Over the last few weeks I’ve heard a few people assert that open source is less secure than proprietary software. I try to arm my readers with as much intellectual firepower as possible and I wouldn’t be advocating open-source in Education unless it was fit for purpose.. So here you have it.. 3 Common misconceptions educators have about open-source debunked…
DEBUNKED – Everyone can see the code therefor it’s easier to exploit it.
All software has security holes. Open-source is more secure because people spot security holes early on and patch them. You can actually see what authentications are used and how badly/poorly they are written. Passwords in open source software have even more security because the methods used to access them are completely open so they are often encrypted/hashed which is more than can be said for Sony and some big Edu tech companies who’s name I won’t mention..
DEBUNKED – Anyone can add to the project therefor it’s easier to add exploits.
Projects have maintainers and many contributors, pull requests (requests to put code into the software) are publicly view-able and have to be merged by a maintainer IE a person of considerable experience/authority. Most pull requests on large projects are often checked by multiple people and tested using unit, integration and full stack tests PRIOR to merge into a final release. Open source projects also publish their patched exploits as security advisories, this gives sysadmins the ability to quickly respond to potential threats. Propriety software has no incentive to accept they had a security hole so tend to quietly patch security fixes in major updates.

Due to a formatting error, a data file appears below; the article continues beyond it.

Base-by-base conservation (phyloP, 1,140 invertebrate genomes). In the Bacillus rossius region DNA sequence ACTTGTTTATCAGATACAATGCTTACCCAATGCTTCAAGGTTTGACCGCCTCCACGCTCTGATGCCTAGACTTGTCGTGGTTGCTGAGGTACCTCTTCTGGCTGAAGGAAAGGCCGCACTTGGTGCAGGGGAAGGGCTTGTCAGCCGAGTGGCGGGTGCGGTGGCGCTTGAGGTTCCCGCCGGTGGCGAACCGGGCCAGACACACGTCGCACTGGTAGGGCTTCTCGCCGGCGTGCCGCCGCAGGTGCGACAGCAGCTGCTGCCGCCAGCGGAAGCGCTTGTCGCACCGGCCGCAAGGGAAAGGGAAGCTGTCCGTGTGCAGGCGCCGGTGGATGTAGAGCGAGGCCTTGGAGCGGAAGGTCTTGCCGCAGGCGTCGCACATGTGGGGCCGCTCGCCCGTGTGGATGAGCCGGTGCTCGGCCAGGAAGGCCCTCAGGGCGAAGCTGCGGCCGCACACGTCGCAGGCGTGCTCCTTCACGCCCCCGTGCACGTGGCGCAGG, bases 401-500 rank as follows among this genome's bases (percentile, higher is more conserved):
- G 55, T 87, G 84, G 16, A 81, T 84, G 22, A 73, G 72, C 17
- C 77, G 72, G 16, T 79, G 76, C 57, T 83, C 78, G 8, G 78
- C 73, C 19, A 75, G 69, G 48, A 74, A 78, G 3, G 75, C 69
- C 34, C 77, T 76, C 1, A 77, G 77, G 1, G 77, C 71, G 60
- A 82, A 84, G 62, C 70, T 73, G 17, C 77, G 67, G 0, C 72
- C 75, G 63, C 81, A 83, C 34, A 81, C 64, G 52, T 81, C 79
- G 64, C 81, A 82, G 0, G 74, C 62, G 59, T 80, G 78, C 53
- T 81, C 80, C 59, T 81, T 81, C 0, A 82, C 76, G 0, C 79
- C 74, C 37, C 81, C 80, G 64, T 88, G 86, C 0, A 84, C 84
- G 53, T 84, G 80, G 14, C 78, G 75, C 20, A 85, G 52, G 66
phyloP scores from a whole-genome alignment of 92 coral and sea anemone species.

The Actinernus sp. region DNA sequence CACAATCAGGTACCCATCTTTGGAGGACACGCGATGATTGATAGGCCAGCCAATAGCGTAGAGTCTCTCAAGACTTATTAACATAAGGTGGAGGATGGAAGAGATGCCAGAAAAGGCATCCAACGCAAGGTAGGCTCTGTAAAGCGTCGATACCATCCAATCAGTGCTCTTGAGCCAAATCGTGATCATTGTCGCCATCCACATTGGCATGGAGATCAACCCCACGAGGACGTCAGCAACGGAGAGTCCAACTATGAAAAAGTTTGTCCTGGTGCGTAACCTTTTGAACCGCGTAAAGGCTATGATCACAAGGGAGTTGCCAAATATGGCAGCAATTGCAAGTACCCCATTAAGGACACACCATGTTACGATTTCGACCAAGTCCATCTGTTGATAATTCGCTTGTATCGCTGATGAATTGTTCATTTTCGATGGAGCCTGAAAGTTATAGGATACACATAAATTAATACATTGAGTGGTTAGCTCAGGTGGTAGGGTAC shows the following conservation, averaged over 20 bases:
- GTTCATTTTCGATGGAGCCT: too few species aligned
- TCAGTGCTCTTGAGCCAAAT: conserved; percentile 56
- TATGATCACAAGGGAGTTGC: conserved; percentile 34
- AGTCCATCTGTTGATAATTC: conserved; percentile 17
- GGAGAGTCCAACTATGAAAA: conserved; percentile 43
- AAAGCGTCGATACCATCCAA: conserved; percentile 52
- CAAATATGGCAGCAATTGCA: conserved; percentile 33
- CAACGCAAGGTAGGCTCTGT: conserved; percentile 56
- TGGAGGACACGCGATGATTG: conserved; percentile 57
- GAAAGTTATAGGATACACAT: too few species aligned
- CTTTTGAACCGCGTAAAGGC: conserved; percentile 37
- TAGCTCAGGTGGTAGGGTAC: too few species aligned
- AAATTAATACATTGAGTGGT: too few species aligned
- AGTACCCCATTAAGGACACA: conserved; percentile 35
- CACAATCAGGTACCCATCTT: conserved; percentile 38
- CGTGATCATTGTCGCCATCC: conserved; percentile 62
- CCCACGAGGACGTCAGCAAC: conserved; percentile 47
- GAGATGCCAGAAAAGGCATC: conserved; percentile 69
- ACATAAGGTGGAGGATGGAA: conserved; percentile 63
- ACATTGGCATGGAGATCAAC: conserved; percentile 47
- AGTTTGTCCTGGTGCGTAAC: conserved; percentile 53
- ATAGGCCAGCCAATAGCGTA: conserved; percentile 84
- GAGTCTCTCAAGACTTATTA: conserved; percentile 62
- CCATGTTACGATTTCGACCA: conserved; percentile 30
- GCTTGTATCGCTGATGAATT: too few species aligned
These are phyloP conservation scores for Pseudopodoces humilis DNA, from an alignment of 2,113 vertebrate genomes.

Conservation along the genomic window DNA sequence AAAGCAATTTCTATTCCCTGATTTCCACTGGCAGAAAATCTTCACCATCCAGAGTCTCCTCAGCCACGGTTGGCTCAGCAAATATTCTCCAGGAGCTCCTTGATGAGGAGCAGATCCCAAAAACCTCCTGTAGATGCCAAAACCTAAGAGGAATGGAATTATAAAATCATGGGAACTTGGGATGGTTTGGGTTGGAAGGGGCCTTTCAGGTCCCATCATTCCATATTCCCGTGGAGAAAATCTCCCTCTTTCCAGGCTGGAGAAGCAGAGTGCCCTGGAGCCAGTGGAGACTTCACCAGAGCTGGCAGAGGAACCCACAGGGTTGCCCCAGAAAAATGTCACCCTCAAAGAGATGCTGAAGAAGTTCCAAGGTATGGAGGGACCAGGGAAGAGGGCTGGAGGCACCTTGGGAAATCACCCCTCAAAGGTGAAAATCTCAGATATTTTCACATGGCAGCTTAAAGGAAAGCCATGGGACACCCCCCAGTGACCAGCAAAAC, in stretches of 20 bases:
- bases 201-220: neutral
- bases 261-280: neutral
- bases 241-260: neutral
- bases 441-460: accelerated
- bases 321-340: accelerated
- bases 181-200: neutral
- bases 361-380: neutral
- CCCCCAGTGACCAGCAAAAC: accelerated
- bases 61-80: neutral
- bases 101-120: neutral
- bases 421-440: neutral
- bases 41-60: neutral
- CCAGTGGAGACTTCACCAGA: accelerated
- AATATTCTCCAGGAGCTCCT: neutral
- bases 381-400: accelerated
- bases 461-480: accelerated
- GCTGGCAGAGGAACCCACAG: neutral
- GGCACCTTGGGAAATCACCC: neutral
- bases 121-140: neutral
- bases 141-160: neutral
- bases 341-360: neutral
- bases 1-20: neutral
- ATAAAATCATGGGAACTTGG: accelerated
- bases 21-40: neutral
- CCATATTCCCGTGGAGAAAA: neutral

DEBUNKED – Surely by default a house with an open door is less secure than a house with a door?
Open source projects have doors and windows just like any propriety software but the doors and locks are specifically designed to be secure by default. Open source projects tend to encourage active security testing and try to engage with the security community to co-operate on security vulnerabilities instead of shutting them out. This means the open source community is not as frequently targeted with malicious hacks, most of the successful hacks are reported to the site admin by the hacker themselves.
If you believed any of these misconceptions ask yourself why and who has lied to you?
C’mon people, OAuth is open source and we all use that every single day (Google, Twitter, Facebook etc.). The common miss-conception that open-source is less secure than proprietry software is just bonkers, we know better and it’s our job to spread the message!